As reported earlier this week, Apple has stopped selling new iPhones to customers on a two-year contract with AT&T as of today.
As first noted by MacRumors, subsidized $199/$299 prices for new iPhones on a two-year AT&T contract have been removed overnight and replaced with the carrier’s financing program called AT&T Next.
AT&T Next has now become an exclusive financing option for new AT&T iPhone purchases through Apple. With Next, you can purchase a new iPhone for $0 down with installment payments spanning 20, 24 or 30 months.
Once the full retail price of your iPhone has been paid through AT&T Next after 12, 18 or 24 installments, the carrier will let you trade in your phone for a new one.
AT&T iPhone subsidies should remain in effect for business purchases through Apple’s stores. MacRumors provided the following price breakdown for latest iPhones on AT&T Next:
- 16GB: From $21.64 per month
- 64GB: From $24.97 per month
- 128GB: From $28.30 per month
iPhone 6 Plus
- 16GB: From $24.97 per month
- 64GB: From $28.30 per month
- 128GB: From $31.64 per month
These financing options are available through both Apple’s online and brick-and-mortar stores. For what it’s worth, two-year contracts through Verizon and Sprint remain available on the Apple Online Store.
Separately, the rumor-mill has indicated AT&T would kill subsidies for all smartphones, not just iPhones. According to Droid-Life last month, two-year contracts will remain available through AT&T’s website, company-owned retail stores and customer service.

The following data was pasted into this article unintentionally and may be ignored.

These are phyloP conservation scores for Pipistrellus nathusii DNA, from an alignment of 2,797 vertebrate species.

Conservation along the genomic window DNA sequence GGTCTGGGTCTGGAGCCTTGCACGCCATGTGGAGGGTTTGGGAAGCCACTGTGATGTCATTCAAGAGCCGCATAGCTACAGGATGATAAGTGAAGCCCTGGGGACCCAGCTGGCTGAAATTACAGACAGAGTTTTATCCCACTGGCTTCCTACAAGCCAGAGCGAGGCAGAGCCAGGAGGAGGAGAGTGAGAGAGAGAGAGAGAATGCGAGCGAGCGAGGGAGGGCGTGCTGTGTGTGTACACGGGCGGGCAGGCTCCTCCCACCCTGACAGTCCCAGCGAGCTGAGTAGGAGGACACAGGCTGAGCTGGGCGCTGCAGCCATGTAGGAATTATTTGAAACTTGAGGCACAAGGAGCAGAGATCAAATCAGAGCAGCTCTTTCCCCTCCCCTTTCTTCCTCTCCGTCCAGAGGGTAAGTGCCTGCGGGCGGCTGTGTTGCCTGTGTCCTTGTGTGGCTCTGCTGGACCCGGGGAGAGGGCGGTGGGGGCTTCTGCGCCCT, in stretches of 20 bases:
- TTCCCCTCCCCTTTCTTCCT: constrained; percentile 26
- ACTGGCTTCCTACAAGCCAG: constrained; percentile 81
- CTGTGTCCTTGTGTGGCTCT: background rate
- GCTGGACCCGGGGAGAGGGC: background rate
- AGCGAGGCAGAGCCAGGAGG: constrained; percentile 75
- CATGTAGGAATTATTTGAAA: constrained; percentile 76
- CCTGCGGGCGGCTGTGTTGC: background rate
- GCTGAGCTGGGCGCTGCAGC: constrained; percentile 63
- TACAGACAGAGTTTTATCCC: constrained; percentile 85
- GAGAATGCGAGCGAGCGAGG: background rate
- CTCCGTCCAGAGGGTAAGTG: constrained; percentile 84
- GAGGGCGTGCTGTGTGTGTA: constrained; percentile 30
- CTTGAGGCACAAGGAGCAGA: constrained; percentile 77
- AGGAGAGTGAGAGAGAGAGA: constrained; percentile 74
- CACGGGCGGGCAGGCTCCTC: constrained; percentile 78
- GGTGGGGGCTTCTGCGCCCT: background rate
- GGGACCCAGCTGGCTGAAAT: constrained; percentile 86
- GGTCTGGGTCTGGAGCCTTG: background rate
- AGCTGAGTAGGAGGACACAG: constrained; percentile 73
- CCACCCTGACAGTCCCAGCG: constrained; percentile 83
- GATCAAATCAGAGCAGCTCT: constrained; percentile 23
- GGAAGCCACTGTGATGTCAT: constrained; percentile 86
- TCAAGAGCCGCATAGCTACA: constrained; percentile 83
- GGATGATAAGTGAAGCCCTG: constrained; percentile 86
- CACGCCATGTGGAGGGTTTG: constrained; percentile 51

It was reported earlier this week that Verizon will be killing two-year contract subsidies by the end of this summer. As a result, those purchasing an iPhone via Verizon’s Edge program will no longer be eligible for the connected Edge Up feature.
This also means that Verizon customers who became eligible for early hardware upgrades after 18 months will move back to 24 months for the standard Edge program.
Ralph de la Vega, AT&T’s CEO, said three days ago that the two-year contract and the subsidized cellphone, like unlimited data plans, are on the endangered species list.
“I think it is one of those options that is going to go away slowly,” he told Re/code on Tuesday. The shift will happen, de la Vega said, “not because we insist on it but because customers will choose it less often.”